33,126 / 95,000
(34.9%)



Joan: Buried Secrets

Zokutou word meterZokutou word meter
68,000 / 115,000
(59.1%)


Linda: Facing It

Zokutou word meterZokutou word meter
45,540 / 85,000
(53.6%)

:~: Wednesday, August 09, 2006 :~:

Deepening Character Tri-fecta: Internals, POV Filters & Props.

Part III.

Last week I blogged about POV filters. The week before about internals. By combining your character internals with their history via their personal filter, you've already gone deep into your character.

Props take you one step further.

I was first introduced to this concept by Carolyn Greene, author of The Plot Doctor. If you're a plotter I recommend the "kit". If you're a pantster, you will go insane in 3.2 seconds.

The following is my interpretation of props, my applications, etc., not Carolyn's.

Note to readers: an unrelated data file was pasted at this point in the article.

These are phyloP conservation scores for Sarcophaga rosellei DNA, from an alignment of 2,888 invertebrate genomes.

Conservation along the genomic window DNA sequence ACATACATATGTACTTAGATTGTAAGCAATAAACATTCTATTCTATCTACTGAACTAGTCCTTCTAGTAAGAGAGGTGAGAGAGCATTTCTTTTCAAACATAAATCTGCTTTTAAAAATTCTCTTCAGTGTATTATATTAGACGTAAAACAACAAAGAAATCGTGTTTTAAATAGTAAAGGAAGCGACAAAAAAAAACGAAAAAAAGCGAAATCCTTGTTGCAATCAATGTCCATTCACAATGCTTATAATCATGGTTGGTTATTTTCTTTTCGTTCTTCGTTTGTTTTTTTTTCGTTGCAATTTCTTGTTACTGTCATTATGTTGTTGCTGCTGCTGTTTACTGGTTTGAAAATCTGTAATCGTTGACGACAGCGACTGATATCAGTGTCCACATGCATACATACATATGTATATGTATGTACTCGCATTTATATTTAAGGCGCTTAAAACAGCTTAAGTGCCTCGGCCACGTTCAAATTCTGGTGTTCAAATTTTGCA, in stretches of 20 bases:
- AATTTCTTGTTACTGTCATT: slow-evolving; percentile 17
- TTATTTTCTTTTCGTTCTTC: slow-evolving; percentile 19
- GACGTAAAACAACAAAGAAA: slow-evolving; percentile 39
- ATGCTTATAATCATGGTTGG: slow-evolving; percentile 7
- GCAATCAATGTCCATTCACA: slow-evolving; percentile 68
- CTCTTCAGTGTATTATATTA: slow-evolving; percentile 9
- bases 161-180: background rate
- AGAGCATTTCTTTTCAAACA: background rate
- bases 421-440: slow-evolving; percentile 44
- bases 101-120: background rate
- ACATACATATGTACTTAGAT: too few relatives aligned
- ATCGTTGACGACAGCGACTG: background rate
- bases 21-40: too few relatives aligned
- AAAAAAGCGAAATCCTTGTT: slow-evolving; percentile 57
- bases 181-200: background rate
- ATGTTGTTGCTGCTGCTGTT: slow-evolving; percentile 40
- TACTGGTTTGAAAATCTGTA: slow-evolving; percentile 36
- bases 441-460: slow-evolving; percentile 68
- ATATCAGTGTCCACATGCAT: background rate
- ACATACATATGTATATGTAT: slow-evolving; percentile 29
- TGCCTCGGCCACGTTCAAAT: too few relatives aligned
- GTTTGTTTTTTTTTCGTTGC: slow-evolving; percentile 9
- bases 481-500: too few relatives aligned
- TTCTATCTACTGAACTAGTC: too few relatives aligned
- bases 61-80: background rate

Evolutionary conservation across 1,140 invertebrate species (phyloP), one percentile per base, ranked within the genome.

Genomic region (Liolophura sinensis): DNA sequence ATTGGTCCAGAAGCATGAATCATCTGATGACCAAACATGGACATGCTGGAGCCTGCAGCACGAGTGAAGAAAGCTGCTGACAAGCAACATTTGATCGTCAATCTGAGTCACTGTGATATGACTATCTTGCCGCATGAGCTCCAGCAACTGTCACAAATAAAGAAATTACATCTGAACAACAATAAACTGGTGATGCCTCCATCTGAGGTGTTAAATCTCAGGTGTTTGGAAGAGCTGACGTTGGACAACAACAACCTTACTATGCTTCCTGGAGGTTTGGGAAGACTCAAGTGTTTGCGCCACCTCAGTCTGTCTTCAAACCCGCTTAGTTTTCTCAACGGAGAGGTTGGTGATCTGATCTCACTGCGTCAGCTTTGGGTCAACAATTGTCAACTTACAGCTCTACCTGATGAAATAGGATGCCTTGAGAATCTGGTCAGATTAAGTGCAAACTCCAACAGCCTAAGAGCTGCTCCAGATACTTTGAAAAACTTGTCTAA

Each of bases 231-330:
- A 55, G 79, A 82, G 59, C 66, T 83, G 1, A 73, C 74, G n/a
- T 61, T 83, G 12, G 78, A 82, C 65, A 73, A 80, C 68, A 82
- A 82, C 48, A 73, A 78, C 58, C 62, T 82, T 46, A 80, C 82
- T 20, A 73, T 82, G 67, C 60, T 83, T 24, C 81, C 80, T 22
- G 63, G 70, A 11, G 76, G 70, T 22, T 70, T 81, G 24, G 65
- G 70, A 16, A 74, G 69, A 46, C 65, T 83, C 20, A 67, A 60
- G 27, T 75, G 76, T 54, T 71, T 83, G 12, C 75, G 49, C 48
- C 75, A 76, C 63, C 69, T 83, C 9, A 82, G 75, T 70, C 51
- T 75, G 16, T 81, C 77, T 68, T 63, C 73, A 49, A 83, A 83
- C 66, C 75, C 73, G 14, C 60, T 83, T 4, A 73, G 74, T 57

Props, in my opinion, can be split into three categories: tangible, mannerisms, and crutches. When combined with internals and POV filters, these elements take your nicely-polished character to a high shine.

From your character's strongest two or three traits, choose several possible props to refine their persona.

Let's take a restless modern cowboy, living life through the POV filter of LOSS, as an example.

Some tangible props for this type of man might be:



  • Cigarettes--make the brand distinctive, personal. Make the habit purposeful (smokes when confined or to relax or when preparing to lie.)